Please read our safety information and keep your experience safe and enjoyable
Using the BBC micro:bit is fun and simple but, as you can see, it’s an open board with all the electrical parts on display. It’s been specifically designed this way but this does mean there’s a small risk that the parts can be damaged and even overheat. However a little bit of care and caution will ensure you and your micro:bit will stay fit and healthy.
Please read these instructions carefully!
To start with... Naturally, the BBC micro:bit is designed to be safe to use. However, unlike electronics you might buy in a shop, there's no protective case - all the electronics are exposed. We designed it this way so you can see how the electronics are assembled. It looks neat, but needs to be handled with care. With the electronics accessible like this, it's important to avoid generating static electricity. You can discharge any static you've built up by touching a metal object to 'earth' yourself. A chair or table leg would be a good choice. No need to cling on to it for dear life - just a quick touch is all you need.
Once you're sure you're static-free, you can start handling your micro:bit and get it plugged-in! Examine the board for any damage and monitor it when it is first switched on. Your micro:bit is designed to run cold, if it becomes hot to the touch please stop using it and report this fault through our Support site. If your micro:bit was purchased, please contact the supplier for how to return your micro:bit.
We think it's a really sound idea that all BBC micro:bits are first connected and used in the classroom, where a teacher can supervise; or with a parent if you're at home. In case you get stuck, there's plenty of great getting started advice right on this site! Check out our Getting Started page for more information and instructional videos.
Our Four Top Tips
In addition, there are four key safety points we’d like to draw your attention to:
- Always keep your BBC micro:bit in the anti-static bag when not using it. It's good practice for students to earth themselves before handling it.
- Only handle the BBC micro:bit by its edges and avoid touching the components when the power is running.
- Please follow the advice on how to power your micro:bit.
- Please don't let your pupils keep damaged BBC micro:bits. If you find any faults or damage to a micro:bit, contact us through our Support site or the supplier it was purchased from immediately and replace the device with one of the spare micro:bits we've supplied.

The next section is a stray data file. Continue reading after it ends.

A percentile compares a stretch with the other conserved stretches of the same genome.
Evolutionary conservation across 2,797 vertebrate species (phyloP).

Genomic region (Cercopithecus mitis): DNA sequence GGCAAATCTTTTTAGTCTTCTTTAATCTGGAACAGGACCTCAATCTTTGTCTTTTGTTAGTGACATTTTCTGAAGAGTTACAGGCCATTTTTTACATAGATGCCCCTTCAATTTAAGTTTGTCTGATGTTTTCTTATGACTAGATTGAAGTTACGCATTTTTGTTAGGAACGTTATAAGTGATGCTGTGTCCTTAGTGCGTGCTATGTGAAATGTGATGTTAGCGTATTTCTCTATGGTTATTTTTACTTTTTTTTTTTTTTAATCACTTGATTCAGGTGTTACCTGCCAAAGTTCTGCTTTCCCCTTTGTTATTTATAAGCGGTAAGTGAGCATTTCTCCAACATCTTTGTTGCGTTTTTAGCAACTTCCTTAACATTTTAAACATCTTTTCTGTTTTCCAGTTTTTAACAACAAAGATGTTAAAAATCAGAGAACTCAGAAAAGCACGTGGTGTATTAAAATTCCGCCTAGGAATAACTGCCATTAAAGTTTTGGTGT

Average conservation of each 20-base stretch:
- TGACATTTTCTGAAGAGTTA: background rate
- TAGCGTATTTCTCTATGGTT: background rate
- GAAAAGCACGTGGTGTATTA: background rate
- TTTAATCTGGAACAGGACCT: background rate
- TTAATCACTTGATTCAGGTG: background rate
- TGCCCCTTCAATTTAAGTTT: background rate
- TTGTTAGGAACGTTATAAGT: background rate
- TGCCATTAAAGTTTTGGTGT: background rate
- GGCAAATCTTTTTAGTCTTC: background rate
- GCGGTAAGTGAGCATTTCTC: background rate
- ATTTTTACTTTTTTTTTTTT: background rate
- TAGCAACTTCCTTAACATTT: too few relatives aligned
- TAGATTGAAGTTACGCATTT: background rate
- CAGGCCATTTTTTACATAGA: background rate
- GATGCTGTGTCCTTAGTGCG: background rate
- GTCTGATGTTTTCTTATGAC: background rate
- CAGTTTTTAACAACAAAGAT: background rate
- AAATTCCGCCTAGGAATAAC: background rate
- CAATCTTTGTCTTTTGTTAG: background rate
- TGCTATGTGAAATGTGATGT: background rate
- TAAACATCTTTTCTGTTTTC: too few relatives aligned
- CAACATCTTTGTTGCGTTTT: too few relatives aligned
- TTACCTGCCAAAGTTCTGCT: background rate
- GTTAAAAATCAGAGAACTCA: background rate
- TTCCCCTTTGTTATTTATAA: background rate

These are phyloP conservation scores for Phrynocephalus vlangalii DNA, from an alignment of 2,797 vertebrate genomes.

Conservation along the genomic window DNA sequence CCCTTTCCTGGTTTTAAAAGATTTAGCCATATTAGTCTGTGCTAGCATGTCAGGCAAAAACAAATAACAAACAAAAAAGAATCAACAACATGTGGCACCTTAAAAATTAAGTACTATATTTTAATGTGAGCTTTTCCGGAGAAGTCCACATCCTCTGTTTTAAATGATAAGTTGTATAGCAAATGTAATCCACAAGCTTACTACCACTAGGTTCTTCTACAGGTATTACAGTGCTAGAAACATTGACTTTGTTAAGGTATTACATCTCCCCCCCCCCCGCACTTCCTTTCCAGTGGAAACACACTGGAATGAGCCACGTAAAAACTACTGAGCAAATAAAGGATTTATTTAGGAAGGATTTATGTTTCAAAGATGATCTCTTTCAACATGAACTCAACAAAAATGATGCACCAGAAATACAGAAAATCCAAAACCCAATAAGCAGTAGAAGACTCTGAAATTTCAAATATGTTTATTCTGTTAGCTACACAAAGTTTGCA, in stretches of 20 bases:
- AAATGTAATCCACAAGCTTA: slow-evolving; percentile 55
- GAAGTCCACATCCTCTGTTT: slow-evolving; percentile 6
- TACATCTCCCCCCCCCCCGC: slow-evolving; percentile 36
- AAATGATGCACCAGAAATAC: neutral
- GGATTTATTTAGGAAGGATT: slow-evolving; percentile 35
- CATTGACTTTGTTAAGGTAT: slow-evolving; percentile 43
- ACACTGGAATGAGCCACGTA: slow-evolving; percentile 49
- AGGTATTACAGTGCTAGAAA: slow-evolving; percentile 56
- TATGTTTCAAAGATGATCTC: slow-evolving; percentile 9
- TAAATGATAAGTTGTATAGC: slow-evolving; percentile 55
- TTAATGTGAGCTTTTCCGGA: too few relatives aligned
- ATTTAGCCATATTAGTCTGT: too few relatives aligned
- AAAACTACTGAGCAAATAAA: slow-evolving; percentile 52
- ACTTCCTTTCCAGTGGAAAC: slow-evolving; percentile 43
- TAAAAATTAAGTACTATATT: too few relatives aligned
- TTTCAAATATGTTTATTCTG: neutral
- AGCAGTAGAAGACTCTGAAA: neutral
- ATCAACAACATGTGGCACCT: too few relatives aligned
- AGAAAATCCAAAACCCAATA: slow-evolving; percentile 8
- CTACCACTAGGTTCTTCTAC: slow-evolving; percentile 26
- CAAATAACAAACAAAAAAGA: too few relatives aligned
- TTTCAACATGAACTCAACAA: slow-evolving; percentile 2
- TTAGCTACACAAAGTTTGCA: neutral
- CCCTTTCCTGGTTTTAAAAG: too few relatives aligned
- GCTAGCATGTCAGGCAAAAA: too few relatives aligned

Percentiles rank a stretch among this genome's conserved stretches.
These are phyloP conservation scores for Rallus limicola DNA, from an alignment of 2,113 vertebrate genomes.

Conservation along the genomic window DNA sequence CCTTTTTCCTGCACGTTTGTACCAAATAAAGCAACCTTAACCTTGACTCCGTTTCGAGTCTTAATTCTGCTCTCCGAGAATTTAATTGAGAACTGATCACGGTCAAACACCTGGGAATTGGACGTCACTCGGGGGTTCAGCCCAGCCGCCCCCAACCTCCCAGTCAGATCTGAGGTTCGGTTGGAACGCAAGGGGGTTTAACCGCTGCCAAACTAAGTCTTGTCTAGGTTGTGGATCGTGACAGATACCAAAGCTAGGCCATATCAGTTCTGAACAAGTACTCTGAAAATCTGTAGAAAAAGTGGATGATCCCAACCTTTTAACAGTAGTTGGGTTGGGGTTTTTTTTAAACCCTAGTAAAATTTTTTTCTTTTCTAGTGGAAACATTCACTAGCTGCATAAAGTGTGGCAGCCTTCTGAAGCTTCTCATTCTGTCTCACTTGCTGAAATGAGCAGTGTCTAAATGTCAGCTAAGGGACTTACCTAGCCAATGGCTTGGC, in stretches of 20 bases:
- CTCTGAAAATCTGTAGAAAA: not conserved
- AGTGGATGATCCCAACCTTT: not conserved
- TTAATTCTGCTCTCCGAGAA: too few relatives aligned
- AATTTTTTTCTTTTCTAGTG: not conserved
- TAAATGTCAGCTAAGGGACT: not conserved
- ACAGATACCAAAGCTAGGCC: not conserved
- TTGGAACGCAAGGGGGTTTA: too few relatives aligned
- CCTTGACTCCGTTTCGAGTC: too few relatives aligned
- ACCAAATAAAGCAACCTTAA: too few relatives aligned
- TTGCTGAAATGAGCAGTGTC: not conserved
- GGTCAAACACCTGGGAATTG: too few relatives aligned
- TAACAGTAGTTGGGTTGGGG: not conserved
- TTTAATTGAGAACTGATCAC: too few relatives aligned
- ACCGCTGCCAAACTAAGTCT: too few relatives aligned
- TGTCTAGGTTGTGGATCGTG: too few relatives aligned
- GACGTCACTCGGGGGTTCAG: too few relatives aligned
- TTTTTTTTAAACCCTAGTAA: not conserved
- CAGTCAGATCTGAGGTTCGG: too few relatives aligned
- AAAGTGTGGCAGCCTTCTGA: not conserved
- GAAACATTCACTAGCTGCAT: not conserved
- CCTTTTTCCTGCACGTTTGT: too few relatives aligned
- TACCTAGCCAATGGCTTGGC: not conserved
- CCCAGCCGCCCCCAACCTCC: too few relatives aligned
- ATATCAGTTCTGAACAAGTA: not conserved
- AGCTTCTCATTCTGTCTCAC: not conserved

Powering your micro:bit
Bitte verwende für die Stromversorgung deines micro:bits nur den Akku und das USB-Kabel aus der Lieferung. We have made small changes to the micro:bit since it was first designed in order to keep it up-to-date with modern computers and USB specifications:
- If you have a micro:bit that does not contain a version number to the bottom right of the BBC micro:bit logo, do not use portable battery chargers or USB charging ports (often marked with a lightning bolt or 'SS') to power your micro:bit.
- If your micro:bit says ‘v1.3B’ or ‘v1.5’ to the bottom right of the BBC micro:bit logo then you may use any USB port to power it, though we recommend using standard speed ports, and not high current ‘charging’ ports if your device has them. (Some USB ‘batteries’ will not power the micro:bit properly because it does not use enough power for them to remain on!)
Using the wrong power supply may damage your micro:bit and stop it working properly.
View our safety cheat sheets!
BBC micro:bit stopped working?
If your micro:bit has arrived broken or isn't working properly, don't panic - we're here to help.
Did you purchase your micro:bit?
If the micro:bit has been purchased then it should be returned to the retailer and exchanged in accordance with their sales and returns policy
Were you given the micro:bit, either through the 2016 BBC free distribution or through the Micro:bit Foundation sponsorship?
If you received your micro:bit during the 2016 free distribution, please note that the BBC is no longer accepting returns of any faulty devices that were distributed during the free drop to schools. Their recommendation is that the schools replace faulty devices from the spares that they sent to the schools at the time of delivery.
If you are not able to do this or you received yours through the sponsorship scheme then, firstly, please check if it is the micro:bit itself or is it the batteries, the battery pack or the USB. If one of these is at fault these can be replaced very cheaply from one of our suppliers.
If you’re sure it’s the micro:bit board itself then you should initially raise the problem by submitting a new ticket via our Support site. Our support team will work with you to resolve the problem and ensure you continue to get the best from your micro:bit experience.